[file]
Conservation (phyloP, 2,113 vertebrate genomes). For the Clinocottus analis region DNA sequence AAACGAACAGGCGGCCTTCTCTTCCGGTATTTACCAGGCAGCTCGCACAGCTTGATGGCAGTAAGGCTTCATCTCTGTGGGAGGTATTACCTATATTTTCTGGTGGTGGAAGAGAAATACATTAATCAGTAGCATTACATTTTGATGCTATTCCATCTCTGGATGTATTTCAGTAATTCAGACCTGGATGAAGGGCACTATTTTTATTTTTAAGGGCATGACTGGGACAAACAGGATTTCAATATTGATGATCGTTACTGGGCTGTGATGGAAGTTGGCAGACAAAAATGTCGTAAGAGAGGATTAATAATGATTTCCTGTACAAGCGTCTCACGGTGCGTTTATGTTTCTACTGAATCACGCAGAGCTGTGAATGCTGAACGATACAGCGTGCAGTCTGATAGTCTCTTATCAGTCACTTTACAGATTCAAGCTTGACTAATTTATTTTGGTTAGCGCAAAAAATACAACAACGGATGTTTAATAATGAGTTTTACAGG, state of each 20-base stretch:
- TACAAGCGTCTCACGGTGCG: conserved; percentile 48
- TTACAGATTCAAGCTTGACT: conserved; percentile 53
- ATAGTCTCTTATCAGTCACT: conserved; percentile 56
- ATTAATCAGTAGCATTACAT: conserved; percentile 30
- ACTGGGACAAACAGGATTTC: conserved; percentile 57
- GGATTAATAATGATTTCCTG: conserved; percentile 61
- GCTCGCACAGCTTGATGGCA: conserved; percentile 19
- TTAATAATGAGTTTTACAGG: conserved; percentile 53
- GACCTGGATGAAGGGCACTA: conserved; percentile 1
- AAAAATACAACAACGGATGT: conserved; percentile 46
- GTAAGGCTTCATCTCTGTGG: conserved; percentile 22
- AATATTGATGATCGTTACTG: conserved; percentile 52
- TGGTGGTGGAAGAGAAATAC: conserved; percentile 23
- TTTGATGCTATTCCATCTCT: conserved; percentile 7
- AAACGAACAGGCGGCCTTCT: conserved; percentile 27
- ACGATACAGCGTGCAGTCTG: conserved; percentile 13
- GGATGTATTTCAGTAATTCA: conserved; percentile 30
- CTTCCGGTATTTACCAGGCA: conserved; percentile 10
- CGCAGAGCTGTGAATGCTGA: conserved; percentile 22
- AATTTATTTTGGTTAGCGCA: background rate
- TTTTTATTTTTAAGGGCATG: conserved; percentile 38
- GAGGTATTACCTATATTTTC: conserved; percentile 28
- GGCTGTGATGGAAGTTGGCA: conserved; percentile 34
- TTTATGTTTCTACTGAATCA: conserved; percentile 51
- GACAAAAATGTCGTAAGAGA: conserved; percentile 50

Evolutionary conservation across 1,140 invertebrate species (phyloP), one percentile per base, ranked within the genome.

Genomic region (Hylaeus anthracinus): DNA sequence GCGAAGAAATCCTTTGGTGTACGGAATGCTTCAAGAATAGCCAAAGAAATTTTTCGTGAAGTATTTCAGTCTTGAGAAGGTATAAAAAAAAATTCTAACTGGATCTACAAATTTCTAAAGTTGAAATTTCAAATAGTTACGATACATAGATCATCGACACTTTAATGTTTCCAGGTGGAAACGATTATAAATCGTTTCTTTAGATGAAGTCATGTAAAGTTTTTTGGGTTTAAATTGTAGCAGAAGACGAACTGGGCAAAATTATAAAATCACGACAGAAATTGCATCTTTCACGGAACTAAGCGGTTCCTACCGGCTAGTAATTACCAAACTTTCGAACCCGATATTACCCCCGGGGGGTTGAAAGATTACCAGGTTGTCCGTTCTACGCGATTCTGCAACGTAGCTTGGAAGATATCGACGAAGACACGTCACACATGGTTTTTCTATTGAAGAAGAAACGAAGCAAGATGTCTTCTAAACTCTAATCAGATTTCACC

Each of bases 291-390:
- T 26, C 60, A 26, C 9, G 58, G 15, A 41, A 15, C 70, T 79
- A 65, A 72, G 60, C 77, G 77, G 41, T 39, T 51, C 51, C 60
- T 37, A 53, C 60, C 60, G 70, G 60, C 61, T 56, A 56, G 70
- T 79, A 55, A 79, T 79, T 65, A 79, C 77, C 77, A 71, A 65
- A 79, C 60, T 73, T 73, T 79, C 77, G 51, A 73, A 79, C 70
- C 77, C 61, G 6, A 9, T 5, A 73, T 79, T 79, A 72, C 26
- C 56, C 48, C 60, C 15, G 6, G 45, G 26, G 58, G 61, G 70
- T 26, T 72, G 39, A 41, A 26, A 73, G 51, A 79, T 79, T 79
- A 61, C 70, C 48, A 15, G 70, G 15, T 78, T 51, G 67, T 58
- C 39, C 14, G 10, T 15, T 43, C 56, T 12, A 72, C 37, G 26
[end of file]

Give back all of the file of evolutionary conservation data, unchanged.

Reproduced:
Conservation (phyloP, 2,113 vertebrate genomes). For the Clinocottus analis region DNA sequence AAACGAACAGGCGGCCTTCTCTTCCGGTATTTACCAGGCAGCTCGCACAGCTTGATGGCAGTAAGGCTTCATCTCTGTGGGAGGTATTACCTATATTTTCTGGTGGTGGAAGAGAAATACATTAATCAGTAGCATTACATTTTGATGCTATTCCATCTCTGGATGTATTTCAGTAATTCAGACCTGGATGAAGGGCACTATTTTTATTTTTAAGGGCATGACTGGGACAAACAGGATTTCAATATTGATGATCGTTACTGGGCTGTGATGGAAGTTGGCAGACAAAAATGTCGTAAGAGAGGATTAATAATGATTTCCTGTACAAGCGTCTCACGGTGCGTTTATGTTTCTACTGAATCACGCAGAGCTGTGAATGCTGAACGATACAGCGTGCAGTCTGATAGTCTCTTATCAGTCACTTTACAGATTCAAGCTTGACTAATTTATTTTGGTTAGCGCAAAAAATACAACAACGGATGTTTAATAATGAGTTTTACAGG, state of each 20-base stretch:
- TACAAGCGTCTCACGGTGCG: conserved; percentile 48
- TTACAGATTCAAGCTTGACT: conserved; percentile 53
- ATAGTCTCTTATCAGTCACT: conserved; percentile 56
- ATTAATCAGTAGCATTACAT: conserved; percentile 30
- ACTGGGACAAACAGGATTTC: conserved; percentile 57
- GGATTAATAATGATTTCCTG: conserved; percentile 61
- GCTCGCACAGCTTGATGGCA: conserved; percentile 19
- TTAATAATGAGTTTTACAGG: conserved; percentile 53
- GACCTGGATGAAGGGCACTA: conserved; percentile 1
- AAAAATACAACAACGGATGT: conserved; percentile 46
- GTAAGGCTTCATCTCTGTGG: conserved; percentile 22
- AATATTGATGATCGTTACTG: conserved; percentile 52
- TGGTGGTGGAAGAGAAATAC: conserved; percentile 23
- TTTGATGCTATTCCATCTCT: conserved; percentile 7
- AAACGAACAGGCGGCCTTCT: conserved; percentile 27
- ACGATACAGCGTGCAGTCTG: conserved; percentile 13
- GGATGTATTTCAGTAATTCA: conserved; percentile 30
- CTTCCGGTATTTACCAGGCA: conserved; percentile 10
- CGCAGAGCTGTGAATGCTGA: conserved; percentile 22
- AATTTATTTTGGTTAGCGCA: background rate
- TTTTTATTTTTAAGGGCATG: conserved; percentile 38
- GAGGTATTACCTATATTTTC: conserved; percentile 28
- GGCTGTGATGGAAGTTGGCA: conserved; percentile 34
- TTTATGTTTCTACTGAATCA: conserved; percentile 51
- GACAAAAATGTCGTAAGAGA: conserved; percentile 50

Evolutionary conservation across 1,140 invertebrate species (phyloP), one percentile per base, ranked within the genome.

Genomic region (Hylaeus anthracinus): DNA sequence GCGAAGAAATCCTTTGGTGTACGGAATGCTTCAAGAATAGCCAAAGAAATTTTTCGTGAAGTATTTCAGTCTTGAGAAGGTATAAAAAAAAATTCTAACTGGATCTACAAATTTCTAAAGTTGAAATTTCAAATAGTTACGATACATAGATCATCGACACTTTAATGTTTCCAGGTGGAAACGATTATAAATCGTTTCTTTAGATGAAGTCATGTAAAGTTTTTTGGGTTTAAATTGTAGCAGAAGACGAACTGGGCAAAATTATAAAATCACGACAGAAATTGCATCTTTCACGGAACTAAGCGGTTCCTACCGGCTAGTAATTACCAAACTTTCGAACCCGATATTACCCCCGGGGGGTTGAAAGATTACCAGGTTGTCCGTTCTACGCGATTCTGCAACGTAGCTTGGAAGATATCGACGAAGACACGTCACACATGGTTTTTCTATTGAAGAAGAAACGAAGCAAGATGTCTTCTAAACTCTAATCAGATTTCACC

Each of bases 291-390:
- T 26, C 60, A 26, C 9, G 58, G 15, A 41, A 15, C 70, T 79
- A 65, A 72, G 60, C 77, G 77, G 41, T 39, T 51, C 51, C 60
- T 37, A 53, C 60, C 60, G 70, G 60, C 61, T 56, A 56, G 70
- T 79, A 55, A 79, T 79, T 65, A 79, C 77, C 77, A 71, A 65
- A 79, C 60, T 73, T 73, T 79, C 77, G 51, A 73, A 79, C 70
- C 77, C 61, G 6, A 9, T 5, A 73, T 79, T 79, A 72, C 26
- C 56, C 48, C 60, C 15, G 6, G 45, G 26, G 58, G 61, G 70
- T 26, T 72, G 39, A 41, A 26, A 73, G 51, A 79, T 79, T 79
- A 61, C 70, C 48, A 15, G 70, G 15, T 78, T 51, G 67, T 58
- C 39, C 14, G 10, T 15, T 43, C 56, T 12, A 72, C 37, G 26